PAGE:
By means of the energy stored in ATP and the high reducing potential of NADPH2, the CO2 assimilation process may take place in the stroma of the chloroplasts independently of the presence or absence of solar radiation. The carbon atoms are incorporated into glyceraldehyde 3-phosphate, which forms the basis for synthesis of glucose and starch. The gross formula for the process leading to the synthesis of glyceraldehyde 3-phosphate in the chloroplasts (the Benson, Bassham and Calvin cycle; cf. Douce and Joyard, 1977) is
POCH2CH(OH)CHO2- + 9ADP3- + 8HPO42- + 6NADP + 9H+. (3.39)
The reactions (3.36) to (3.39) may be summarised,
3CO2 + 2H2O + HPO42- + light ^ POCH2CH(OH)CHO2- + 3O2. (3.40)
Going one step further and including the synthesis of glucose, the classical equation of photosynthesis is obtained,
6H2O + 6CO2 + 4.66 x 10-18 J ^ C6H12O6 + 6O2, (3.41)
where 4.66 x 10-18 J is the net energy to be added by solar radiation.
The basis for energy utilisation has traditionally been the undifferentiated biomass produced. Other possibilities would include the direct dissociation of water by the action of sunlight (photolysis), or the formation of hydrogen rather than NADPH2, after the initial oxygen formation (3.36) and electron transport to ferredoxin (Benemann and Weare, 1974; Mitsui and Kumazawa, 1977),
In both cases the problem is to control the recombination process,
so that this energy-releasing process takes place where desired and not immediately on the formation of hydrogen. The plants accomplish this by means of the thylakoid membrane and later by the chloroplast external membrane. Man-made processes may attempt to copy the membrane principle in various ways (Broda, 1975; Calvin, 1974, 1977; cf. Chapter 4), but it is not clear that present suggestions will allow separation of hydrogen and oxygen on a large scale. An advantage in this connection may lie in using the green plants to perform the first step (3.36) and transport electrons and protons (hydrogen ions) through their membranes, but to prevent the energy from being too deeply trapped in organic matter, for example, by adding a strongly reducing agent to ferredoxin, as well as suitable enzymes, in order to accomplish the reaction (3.42) at this stage.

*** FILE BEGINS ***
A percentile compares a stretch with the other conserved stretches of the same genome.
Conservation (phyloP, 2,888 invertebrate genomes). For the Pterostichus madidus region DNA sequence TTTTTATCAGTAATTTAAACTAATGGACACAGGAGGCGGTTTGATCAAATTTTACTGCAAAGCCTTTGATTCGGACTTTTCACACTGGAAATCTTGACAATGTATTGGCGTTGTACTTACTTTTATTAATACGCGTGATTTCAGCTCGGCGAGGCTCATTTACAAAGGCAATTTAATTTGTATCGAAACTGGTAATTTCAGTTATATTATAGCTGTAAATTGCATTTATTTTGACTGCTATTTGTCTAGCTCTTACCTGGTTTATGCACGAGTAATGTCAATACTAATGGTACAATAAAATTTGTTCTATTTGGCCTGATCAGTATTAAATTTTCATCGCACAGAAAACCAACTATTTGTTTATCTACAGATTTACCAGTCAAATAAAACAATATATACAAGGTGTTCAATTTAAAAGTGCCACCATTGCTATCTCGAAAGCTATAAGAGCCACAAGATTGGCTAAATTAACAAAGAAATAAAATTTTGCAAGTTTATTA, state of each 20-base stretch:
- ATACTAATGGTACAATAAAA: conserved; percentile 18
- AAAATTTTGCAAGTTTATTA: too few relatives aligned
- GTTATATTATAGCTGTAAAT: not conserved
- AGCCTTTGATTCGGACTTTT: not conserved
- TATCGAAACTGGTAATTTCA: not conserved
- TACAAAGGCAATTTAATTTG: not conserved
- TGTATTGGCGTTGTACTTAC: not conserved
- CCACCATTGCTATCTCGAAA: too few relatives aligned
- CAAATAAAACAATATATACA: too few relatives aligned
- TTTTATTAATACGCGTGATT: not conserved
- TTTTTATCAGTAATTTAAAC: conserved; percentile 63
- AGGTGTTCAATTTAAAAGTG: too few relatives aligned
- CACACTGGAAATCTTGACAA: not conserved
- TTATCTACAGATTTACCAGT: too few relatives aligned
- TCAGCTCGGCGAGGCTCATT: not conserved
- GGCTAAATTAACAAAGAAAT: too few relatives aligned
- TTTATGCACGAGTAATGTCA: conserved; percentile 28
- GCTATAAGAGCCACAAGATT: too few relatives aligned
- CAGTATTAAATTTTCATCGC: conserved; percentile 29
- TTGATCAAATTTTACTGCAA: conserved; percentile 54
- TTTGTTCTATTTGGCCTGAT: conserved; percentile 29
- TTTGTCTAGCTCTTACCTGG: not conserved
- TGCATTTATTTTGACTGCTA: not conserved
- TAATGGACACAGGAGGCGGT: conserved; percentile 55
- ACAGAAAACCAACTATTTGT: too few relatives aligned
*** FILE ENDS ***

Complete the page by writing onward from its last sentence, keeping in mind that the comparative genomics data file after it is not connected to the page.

The maximum theoretical efficiency of this process is the ratio between the heat release 9.47 x 10-19 J in (3.43) and the solar energy input required. The latter depends on the absorption properties of the plant and its chlorophyll molecules (cf. Fig. 3.72), as well as on the number of light quanta required for each molecular transformation (3.36). The energy, E, of each light quantum of wavelength X may be found from
The minimum number of quanta required to transport one electron as depicted in Fig. 3.71 is two, one of wavelength 680 x 10-9 m and the other of 700 x 10-9 m (although these need not be the quanta originally absorbed). Since (3.36) requires the transport of four electrons, the minimum requirement would be 8 quanta with a total energy of 2.3 x 10-18 J. Experimental estimates of the number of quanta needed typically give values between 8 and 10.
The efficiency of the photosynthetic process containing only the steps (3.36) and (3.42) may be written n = nx ngeom nchem , (3.44)
where nX is the fraction of the frequencies in the solar spectrum (depending on cloud cover, etc.) that is useful in the photosynthetic process, ngeom is the geometrical efficiency of passing the incoming radiation to the chlorophyll sites (depending on penetration depth in leaves, on reflectance from outer and inner surfaces and on absorption by other constituents of the leaves), and nchem is the efficiency of the photochemical reactions, the maximum value of which is given by nchem < 9.47 x 10-19 / 2.30 x 10-18 = 0.41.